Seafood, particularly oily-fish are rich source of vitamin-A and long chain omega-3 fatty acids (PUFA). Vitamin-A and omega-3's like eicosapentaenoicacid (EPA), docosapantaenoicacid (DPA) and docosahexaenoic acid (DHA) fatty acids. are essential for healthy mucosa and skin.
Moreover, research studies suggest that these fatty acids, particularly DHA, play an important role in the development of neural system, especially in infants and children.
In adults, several large trials have evaluated the effect of fish or fish oils on heart disease. In the "GISSI Prevention Trial, heart attack survivors who took a 1-gram capsule of omega-3 fats every day for three years were less likely to have a repeat heart attack, stroke, or die of sudden death than those who took a placebo".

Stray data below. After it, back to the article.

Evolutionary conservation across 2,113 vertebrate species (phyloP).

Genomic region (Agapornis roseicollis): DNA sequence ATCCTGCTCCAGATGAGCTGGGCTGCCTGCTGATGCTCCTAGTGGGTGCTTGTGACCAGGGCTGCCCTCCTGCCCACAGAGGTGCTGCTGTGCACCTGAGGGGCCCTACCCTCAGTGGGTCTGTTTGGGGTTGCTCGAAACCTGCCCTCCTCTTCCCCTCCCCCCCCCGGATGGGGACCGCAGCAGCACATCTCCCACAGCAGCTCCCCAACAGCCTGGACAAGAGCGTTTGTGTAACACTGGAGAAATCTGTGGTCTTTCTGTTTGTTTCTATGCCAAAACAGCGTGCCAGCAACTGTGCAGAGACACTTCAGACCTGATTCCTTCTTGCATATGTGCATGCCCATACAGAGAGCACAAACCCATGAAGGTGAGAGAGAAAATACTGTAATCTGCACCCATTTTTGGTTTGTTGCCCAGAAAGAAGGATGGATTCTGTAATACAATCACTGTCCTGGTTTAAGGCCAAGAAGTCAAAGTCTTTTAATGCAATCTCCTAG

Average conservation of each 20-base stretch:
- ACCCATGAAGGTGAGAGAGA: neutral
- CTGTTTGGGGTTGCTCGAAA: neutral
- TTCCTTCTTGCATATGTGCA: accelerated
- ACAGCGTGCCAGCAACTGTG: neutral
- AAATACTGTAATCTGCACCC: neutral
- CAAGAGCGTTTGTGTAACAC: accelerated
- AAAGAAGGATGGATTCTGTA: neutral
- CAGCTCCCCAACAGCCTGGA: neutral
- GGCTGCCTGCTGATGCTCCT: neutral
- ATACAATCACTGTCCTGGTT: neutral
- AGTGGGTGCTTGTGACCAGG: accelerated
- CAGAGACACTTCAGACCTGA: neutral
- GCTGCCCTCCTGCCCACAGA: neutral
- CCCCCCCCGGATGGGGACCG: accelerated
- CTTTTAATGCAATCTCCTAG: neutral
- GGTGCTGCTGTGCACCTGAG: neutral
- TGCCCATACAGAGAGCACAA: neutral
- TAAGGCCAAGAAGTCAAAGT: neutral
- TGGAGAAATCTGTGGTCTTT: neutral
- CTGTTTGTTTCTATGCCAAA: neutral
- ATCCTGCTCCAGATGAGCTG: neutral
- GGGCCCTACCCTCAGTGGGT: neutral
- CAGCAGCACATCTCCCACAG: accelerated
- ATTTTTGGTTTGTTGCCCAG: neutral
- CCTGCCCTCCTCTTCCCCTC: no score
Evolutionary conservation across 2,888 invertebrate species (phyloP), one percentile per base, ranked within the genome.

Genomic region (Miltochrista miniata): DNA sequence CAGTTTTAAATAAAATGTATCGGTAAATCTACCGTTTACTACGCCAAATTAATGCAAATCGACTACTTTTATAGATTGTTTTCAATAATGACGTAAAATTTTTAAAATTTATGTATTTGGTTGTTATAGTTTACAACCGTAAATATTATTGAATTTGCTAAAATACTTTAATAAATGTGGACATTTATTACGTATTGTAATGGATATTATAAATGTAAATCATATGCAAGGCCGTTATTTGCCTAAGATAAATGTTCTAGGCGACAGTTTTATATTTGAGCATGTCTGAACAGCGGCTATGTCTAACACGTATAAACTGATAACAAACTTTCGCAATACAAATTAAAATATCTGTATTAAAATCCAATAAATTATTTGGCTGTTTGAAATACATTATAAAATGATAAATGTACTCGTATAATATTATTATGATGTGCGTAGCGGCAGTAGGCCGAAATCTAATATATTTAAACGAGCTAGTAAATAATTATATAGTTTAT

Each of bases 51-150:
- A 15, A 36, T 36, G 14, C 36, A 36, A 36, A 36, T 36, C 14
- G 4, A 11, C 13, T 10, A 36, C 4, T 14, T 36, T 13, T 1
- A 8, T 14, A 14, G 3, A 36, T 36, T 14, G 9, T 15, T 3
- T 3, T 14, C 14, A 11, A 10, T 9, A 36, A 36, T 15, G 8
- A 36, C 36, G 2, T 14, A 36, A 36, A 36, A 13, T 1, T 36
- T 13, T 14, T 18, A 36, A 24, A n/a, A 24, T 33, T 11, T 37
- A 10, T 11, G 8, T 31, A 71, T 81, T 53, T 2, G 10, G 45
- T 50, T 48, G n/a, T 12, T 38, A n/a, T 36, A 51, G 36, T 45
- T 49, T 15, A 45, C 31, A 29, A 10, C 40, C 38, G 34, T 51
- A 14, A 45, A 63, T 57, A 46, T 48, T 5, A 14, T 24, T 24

Freshwater crustaceans like crawfish preys on small insects and zooplankton which are the finest sources of B-complex vitamins. Shellfish meat is good source of folates, niacin, vitamin B6, thiamin, and riboflavin.
Invertebrates, like crawfish, are at the bottom of the food chain and concentrate very small amounts of heavy metals like mercury. The Food and Drug Administration (FDA) recommend that pregnant women eat at least 8 ounces and up to 12 ounces (340 grams) of a variety of seafood lower in mercury a week.
Seafood nutrition is packed with minerals including iron (10.5% RDI), selenium, iodine, calcium, zinc, potassium, phosphorus (36.5% RDI), and magnesium. It is also a rich dietary source of iodine.